Note: This review is from the 2018 Fringe

Games by Henry Naylor is set during the 1936 Olympic Games and marks another premier for three-times Fringe First winner.

As is the formula for many of Naylor‘s plays, where the minimal of actors are used, Games is a two-hander, based on a true story. Juxtaposing parallel lives of similar but different people, his plays often explore an argument about a time and situation that still resonates true today – in this case, whether there is any place for politics in sport.

Directed by Louise Skaaning, Games uses a minimalist set, with nothing more than a backdrop of three red vertical drapes and two black boxes of differing size, representing the podiums at the Games. It’s simple and effective and allows the audience to concentrate on the dialogue of the individuals. Naylor has an extraordinary knack for using simple conversation to explore deeper themes and arguments. He gives the audience enough background to set up the premise for the play and explores the argument with well-executed dialogue.

Europe is fractured; economies faltering. Anti-Semitism and right-wing populism are surging. The world’s biggest sporting event is threatened with a boycott. The year is 1936, and fencing prodigy Helene Mayer (Avital Lvova) has been selected as the Nazi’s token Jewish athlete for the Berlin Games, despite having been forced to leave Germany in 1935 and resettle in the United States because she was Jewish.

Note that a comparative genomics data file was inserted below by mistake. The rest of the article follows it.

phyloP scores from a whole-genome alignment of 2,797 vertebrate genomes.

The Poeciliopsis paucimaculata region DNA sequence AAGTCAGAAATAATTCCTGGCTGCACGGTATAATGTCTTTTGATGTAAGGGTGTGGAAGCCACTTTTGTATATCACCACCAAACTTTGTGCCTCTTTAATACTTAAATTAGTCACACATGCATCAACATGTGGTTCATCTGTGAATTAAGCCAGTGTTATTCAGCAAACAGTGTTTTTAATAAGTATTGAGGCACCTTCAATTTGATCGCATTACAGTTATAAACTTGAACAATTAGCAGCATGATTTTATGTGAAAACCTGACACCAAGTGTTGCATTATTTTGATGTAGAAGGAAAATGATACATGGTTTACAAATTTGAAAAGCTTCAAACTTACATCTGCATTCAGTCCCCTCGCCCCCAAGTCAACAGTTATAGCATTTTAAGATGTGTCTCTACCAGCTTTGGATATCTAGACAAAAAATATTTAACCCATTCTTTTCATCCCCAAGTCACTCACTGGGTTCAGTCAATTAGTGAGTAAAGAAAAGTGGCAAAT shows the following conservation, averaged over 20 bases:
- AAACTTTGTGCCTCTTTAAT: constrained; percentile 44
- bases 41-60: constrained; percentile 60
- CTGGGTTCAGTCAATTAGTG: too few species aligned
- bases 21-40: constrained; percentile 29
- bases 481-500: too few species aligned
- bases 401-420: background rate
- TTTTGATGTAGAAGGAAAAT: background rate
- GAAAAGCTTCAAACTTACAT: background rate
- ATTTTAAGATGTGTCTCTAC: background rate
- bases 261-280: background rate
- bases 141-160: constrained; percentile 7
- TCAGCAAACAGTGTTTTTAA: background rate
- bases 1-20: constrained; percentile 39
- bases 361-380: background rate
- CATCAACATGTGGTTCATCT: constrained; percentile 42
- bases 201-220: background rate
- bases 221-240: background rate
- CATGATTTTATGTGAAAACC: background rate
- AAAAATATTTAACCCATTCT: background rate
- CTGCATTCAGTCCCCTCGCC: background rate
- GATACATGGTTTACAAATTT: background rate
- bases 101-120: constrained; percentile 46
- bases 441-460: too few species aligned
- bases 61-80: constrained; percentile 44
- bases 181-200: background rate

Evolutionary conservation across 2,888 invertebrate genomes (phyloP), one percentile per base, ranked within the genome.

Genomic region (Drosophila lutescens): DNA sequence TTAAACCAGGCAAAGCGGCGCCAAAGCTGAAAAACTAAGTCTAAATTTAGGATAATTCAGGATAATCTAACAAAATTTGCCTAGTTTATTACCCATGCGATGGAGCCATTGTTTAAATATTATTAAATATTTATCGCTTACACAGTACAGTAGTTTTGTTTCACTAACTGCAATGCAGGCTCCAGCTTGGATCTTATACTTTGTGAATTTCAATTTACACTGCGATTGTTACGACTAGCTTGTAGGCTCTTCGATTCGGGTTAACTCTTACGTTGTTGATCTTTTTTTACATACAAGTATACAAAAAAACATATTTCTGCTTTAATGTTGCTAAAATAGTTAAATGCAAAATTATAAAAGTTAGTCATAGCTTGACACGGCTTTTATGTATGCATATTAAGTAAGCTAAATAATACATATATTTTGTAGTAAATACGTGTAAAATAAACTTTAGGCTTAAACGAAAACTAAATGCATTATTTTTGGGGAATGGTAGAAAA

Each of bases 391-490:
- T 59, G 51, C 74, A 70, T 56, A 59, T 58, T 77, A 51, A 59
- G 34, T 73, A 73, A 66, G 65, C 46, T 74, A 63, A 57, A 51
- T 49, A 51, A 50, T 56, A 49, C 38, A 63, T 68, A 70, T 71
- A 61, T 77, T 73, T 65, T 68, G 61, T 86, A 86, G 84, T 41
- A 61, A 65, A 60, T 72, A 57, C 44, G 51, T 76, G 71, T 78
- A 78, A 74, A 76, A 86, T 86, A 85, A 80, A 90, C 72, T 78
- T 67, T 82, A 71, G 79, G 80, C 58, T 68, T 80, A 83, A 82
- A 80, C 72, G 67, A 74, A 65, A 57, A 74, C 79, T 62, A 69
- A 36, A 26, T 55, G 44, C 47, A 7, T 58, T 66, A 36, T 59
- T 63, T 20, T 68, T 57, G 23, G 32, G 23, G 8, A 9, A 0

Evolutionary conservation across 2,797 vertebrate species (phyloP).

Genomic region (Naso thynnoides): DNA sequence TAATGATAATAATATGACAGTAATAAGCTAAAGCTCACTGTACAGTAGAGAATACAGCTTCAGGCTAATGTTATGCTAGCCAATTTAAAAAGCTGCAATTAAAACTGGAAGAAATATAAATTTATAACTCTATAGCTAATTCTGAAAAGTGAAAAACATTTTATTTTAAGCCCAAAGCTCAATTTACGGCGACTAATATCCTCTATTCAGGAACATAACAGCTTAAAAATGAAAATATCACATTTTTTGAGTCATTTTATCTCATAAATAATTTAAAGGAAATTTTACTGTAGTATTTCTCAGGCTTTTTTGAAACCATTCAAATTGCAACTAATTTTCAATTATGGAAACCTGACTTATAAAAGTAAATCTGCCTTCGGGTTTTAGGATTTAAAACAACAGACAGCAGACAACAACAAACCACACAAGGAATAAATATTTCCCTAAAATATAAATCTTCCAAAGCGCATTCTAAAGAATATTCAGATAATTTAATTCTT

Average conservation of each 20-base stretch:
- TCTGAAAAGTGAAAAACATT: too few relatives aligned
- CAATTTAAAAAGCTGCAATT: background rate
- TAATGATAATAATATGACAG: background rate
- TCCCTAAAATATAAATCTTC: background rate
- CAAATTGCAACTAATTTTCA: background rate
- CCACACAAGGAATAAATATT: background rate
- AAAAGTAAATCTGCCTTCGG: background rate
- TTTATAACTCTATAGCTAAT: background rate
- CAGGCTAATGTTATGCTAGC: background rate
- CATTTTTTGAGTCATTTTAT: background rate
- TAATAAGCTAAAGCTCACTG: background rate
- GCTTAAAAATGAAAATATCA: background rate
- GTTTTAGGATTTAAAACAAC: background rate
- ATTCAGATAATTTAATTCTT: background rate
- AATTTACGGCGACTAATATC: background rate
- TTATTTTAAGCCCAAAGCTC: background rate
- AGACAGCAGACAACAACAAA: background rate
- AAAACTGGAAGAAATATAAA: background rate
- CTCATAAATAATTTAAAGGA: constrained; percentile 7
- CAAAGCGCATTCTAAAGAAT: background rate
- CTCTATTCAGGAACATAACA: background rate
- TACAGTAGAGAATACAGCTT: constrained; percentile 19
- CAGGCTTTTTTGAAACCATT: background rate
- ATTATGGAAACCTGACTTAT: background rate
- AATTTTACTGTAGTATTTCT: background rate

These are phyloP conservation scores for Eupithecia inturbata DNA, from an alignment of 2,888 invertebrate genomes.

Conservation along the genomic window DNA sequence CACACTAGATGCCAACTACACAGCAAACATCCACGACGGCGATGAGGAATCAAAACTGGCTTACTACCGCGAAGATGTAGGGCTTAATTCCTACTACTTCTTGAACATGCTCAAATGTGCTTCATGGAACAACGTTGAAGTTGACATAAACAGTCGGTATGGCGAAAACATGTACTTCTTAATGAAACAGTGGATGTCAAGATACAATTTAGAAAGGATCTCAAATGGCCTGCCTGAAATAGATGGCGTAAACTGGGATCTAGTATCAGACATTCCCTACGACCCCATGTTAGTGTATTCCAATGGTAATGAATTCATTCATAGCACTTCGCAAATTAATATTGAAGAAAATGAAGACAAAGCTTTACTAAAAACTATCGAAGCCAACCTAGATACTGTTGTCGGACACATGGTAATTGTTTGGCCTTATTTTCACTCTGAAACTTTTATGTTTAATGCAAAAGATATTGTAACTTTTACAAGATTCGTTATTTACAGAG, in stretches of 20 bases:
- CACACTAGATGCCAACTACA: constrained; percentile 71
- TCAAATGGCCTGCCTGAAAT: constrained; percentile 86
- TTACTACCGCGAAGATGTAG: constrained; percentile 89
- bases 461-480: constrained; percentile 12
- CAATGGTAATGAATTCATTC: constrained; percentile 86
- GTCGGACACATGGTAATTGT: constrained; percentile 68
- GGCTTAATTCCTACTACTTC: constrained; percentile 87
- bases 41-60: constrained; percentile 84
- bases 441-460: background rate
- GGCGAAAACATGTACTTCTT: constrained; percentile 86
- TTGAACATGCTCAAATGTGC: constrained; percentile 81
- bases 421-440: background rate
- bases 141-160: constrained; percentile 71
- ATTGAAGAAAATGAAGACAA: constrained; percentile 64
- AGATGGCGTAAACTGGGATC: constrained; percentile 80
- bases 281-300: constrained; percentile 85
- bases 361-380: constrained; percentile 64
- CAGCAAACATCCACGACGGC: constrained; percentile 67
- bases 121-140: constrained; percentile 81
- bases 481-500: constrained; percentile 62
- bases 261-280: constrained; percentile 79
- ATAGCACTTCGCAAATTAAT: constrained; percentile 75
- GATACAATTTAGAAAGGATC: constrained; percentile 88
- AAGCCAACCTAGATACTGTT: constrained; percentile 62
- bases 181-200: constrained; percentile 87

We learn Meyer’s rise to stardom.  She has won the gold medal at the 1928 Olympics in Amsterdam, becoming a national hero in Germany and is celebrated, with her photo plastered everywhere. In 1931, her father dies of a heart attack, something Naylor portrays as affecting her deeply.  She finishes fifth at the 1932 Summer Olympics in Los Angeles, having learned, two hours prior to her competition, that her boyfriend has died in a military training exercise in Germany. At the 1936 Games, she is about to find she is fighting for more than just gold.  Considered as the greatest athlete of her age, she is reviled by history after standing on the winners’ podium and giving the ‘Heil Hitler’ salute.

In contrast, the other protagonist, Gretel Bergmann (Tessie Orange-Turner) is a Jewish field and track athlete who competed as a high jumper in the 1930s. Due to her Jewish origins, the Nazis prevent her from taking part in the 1936 Berlin Olympics, after which she leave Germany and vows never to return. She idolises and holds Mayer in awe as a fellow Jew and athlete, She is chosen to present a gift of a box of butterflies when Mayer visits her school to inspire other young athletes, only to have the gift not accepted.

Avital Lvova as Helene Meyer is a convincing athlete in her white fencing gear and even embodies the look of the real Meyer, with her blonde plaited hair, delivering Naylor’s script with confidence and authority and her fencing moves with credibility. Tessie Orange-Turner as Gretel Bergmann is equally powerful and her embodiment of youth and ambition is captured so well in the scene where she is about to execute the high jump at Stuttgart in June 1936 (the competition just before the Berlin Games where she rose to world fame).  However, because of her Jewish origins, she is prevented by the Nazis from taking part in the Berlin Games. In 1937, she leaves Germany forever.

Thought provoking and captivating performances, Naylor has once again done it again, using history and simple dialogue to explore themes that still resonate today.